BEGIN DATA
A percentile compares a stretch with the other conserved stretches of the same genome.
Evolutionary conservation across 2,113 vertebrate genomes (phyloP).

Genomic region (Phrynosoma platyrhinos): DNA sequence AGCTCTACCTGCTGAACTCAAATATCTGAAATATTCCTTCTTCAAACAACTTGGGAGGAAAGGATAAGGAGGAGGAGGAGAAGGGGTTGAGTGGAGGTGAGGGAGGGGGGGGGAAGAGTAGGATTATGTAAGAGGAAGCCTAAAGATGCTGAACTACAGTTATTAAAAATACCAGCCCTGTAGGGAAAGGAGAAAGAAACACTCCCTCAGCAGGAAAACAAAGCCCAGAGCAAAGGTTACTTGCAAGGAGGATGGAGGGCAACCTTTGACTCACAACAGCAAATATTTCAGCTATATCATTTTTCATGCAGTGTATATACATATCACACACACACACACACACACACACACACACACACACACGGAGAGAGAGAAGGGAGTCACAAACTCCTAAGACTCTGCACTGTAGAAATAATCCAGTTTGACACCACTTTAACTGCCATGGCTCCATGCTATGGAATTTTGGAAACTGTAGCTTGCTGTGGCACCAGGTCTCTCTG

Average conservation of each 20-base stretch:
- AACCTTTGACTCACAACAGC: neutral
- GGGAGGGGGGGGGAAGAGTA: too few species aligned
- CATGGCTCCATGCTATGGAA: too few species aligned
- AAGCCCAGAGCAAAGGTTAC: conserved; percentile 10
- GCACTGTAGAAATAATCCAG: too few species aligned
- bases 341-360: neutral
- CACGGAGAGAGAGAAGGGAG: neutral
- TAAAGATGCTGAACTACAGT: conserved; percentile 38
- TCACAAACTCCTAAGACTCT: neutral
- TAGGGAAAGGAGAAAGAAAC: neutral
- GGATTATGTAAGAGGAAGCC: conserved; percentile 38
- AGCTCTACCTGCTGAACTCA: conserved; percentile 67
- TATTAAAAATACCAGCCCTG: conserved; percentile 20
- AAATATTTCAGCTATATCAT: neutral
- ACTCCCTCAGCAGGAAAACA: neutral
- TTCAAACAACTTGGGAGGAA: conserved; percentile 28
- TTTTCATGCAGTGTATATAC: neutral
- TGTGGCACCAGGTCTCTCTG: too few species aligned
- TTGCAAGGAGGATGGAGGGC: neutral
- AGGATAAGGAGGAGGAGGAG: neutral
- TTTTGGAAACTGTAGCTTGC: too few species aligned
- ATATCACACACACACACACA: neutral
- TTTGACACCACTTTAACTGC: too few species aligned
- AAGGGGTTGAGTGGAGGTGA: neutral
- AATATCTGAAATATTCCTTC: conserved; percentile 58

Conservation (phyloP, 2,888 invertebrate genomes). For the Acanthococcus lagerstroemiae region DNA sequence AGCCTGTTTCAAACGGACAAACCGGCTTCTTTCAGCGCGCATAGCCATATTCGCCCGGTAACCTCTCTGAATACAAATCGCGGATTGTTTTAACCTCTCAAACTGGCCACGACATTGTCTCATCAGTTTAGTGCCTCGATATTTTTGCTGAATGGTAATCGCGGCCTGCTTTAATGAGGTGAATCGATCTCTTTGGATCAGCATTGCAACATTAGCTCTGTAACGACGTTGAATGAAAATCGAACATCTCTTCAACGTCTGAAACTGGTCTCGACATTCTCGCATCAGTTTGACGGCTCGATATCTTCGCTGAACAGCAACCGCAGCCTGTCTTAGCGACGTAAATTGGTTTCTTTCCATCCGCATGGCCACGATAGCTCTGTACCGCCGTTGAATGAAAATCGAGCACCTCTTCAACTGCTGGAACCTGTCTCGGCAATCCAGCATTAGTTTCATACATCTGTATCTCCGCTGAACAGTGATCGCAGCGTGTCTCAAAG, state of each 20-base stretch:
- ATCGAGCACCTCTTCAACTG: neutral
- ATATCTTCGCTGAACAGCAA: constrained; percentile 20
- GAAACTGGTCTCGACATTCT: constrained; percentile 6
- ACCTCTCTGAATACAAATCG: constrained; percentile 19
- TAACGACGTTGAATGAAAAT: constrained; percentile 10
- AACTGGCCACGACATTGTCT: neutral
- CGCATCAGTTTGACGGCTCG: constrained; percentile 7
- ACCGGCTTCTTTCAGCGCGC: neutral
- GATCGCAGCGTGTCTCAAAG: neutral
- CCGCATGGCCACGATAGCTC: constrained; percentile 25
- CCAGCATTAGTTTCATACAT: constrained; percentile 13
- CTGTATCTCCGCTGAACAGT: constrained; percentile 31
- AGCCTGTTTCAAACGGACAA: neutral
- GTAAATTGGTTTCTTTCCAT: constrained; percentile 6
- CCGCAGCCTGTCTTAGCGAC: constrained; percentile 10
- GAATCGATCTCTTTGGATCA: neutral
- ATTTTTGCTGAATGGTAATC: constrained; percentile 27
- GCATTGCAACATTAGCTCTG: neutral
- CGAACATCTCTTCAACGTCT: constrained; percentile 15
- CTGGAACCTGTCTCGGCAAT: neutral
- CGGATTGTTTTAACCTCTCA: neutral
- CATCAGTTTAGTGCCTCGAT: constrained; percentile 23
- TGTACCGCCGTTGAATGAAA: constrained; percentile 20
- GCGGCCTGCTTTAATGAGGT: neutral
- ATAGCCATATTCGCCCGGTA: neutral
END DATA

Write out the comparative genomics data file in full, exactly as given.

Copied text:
A percentile compares a stretch with the other conserved stretches of the same genome.
Evolutionary conservation across 2,113 vertebrate genomes (phyloP).

Genomic region (Phrynosoma platyrhinos): DNA sequence AGCTCTACCTGCTGAACTCAAATATCTGAAATATTCCTTCTTCAAACAACTTGGGAGGAAAGGATAAGGAGGAGGAGGAGAAGGGGTTGAGTGGAGGTGAGGGAGGGGGGGGGAAGAGTAGGATTATGTAAGAGGAAGCCTAAAGATGCTGAACTACAGTTATTAAAAATACCAGCCCTGTAGGGAAAGGAGAAAGAAACACTCCCTCAGCAGGAAAACAAAGCCCAGAGCAAAGGTTACTTGCAAGGAGGATGGAGGGCAACCTTTGACTCACAACAGCAAATATTTCAGCTATATCATTTTTCATGCAGTGTATATACATATCACACACACACACACACACACACACACACACACACACACGGAGAGAGAGAAGGGAGTCACAAACTCCTAAGACTCTGCACTGTAGAAATAATCCAGTTTGACACCACTTTAACTGCCATGGCTCCATGCTATGGAATTTTGGAAACTGTAGCTTGCTGTGGCACCAGGTCTCTCTG

Average conservation of each 20-base stretch:
- AACCTTTGACTCACAACAGC: neutral
- GGGAGGGGGGGGGAAGAGTA: too few species aligned
- CATGGCTCCATGCTATGGAA: too few species aligned
- AAGCCCAGAGCAAAGGTTAC: conserved; percentile 10
- GCACTGTAGAAATAATCCAG: too few species aligned
- bases 341-360: neutral
- CACGGAGAGAGAGAAGGGAG: neutral
- TAAAGATGCTGAACTACAGT: conserved; percentile 38
- TCACAAACTCCTAAGACTCT: neutral
- TAGGGAAAGGAGAAAGAAAC: neutral
- GGATTATGTAAGAGGAAGCC: conserved; percentile 38
- AGCTCTACCTGCTGAACTCA: conserved; percentile 67
- TATTAAAAATACCAGCCCTG: conserved; percentile 20
- AAATATTTCAGCTATATCAT: neutral
- ACTCCCTCAGCAGGAAAACA: neutral
- TTCAAACAACTTGGGAGGAA: conserved; percentile 28
- TTTTCATGCAGTGTATATAC: neutral
- TGTGGCACCAGGTCTCTCTG: too few species aligned
- TTGCAAGGAGGATGGAGGGC: neutral
- AGGATAAGGAGGAGGAGGAG: neutral
- TTTTGGAAACTGTAGCTTGC: too few species aligned
- ATATCACACACACACACACA: neutral
- TTTGACACCACTTTAACTGC: too few species aligned
- AAGGGGTTGAGTGGAGGTGA: neutral
- AATATCTGAAATATTCCTTC: conserved; percentile 58

Conservation (phyloP, 2,888 invertebrate genomes). For the Acanthococcus lagerstroemiae region DNA sequence AGCCTGTTTCAAACGGACAAACCGGCTTCTTTCAGCGCGCATAGCCATATTCGCCCGGTAACCTCTCTGAATACAAATCGCGGATTGTTTTAACCTCTCAAACTGGCCACGACATTGTCTCATCAGTTTAGTGCCTCGATATTTTTGCTGAATGGTAATCGCGGCCTGCTTTAATGAGGTGAATCGATCTCTTTGGATCAGCATTGCAACATTAGCTCTGTAACGACGTTGAATGAAAATCGAACATCTCTTCAACGTCTGAAACTGGTCTCGACATTCTCGCATCAGTTTGACGGCTCGATATCTTCGCTGAACAGCAACCGCAGCCTGTCTTAGCGACGTAAATTGGTTTCTTTCCATCCGCATGGCCACGATAGCTCTGTACCGCCGTTGAATGAAAATCGAGCACCTCTTCAACTGCTGGAACCTGTCTCGGCAATCCAGCATTAGTTTCATACATCTGTATCTCCGCTGAACAGTGATCGCAGCGTGTCTCAAAG, state of each 20-base stretch:
- ATCGAGCACCTCTTCAACTG: neutral
- ATATCTTCGCTGAACAGCAA: constrained; percentile 20
- GAAACTGGTCTCGACATTCT: constrained; percentile 6
- ACCTCTCTGAATACAAATCG: constrained; percentile 19
- TAACGACGTTGAATGAAAAT: constrained; percentile 10
- AACTGGCCACGACATTGTCT: neutral
- CGCATCAGTTTGACGGCTCG: constrained; percentile 7
- ACCGGCTTCTTTCAGCGCGC: neutral
- GATCGCAGCGTGTCTCAAAG: neutral
- CCGCATGGCCACGATAGCTC: constrained; percentile 25
- CCAGCATTAGTTTCATACAT: constrained; percentile 13
- CTGTATCTCCGCTGAACAGT: constrained; percentile 31
- AGCCTGTTTCAAACGGACAA: neutral
- GTAAATTGGTTTCTTTCCAT: constrained; percentile 6
- CCGCAGCCTGTCTTAGCGAC: constrained; percentile 10
- GAATCGATCTCTTTGGATCA: neutral
- ATTTTTGCTGAATGGTAATC: constrained; percentile 27
- GCATTGCAACATTAGCTCTG: neutral
- CGAACATCTCTTCAACGTCT: constrained; percentile 15
- CTGGAACCTGTCTCGGCAAT: neutral
- CGGATTGTTTTAACCTCTCA: neutral
- CATCAGTTTAGTGCCTCGAT: constrained; percentile 23
- TGTACCGCCGTTGAATGAAA: constrained; percentile 20
- GCGGCCTGCTTTAATGAGGT: neutral
- ATAGCCATATTCGCCCGGTA: neutral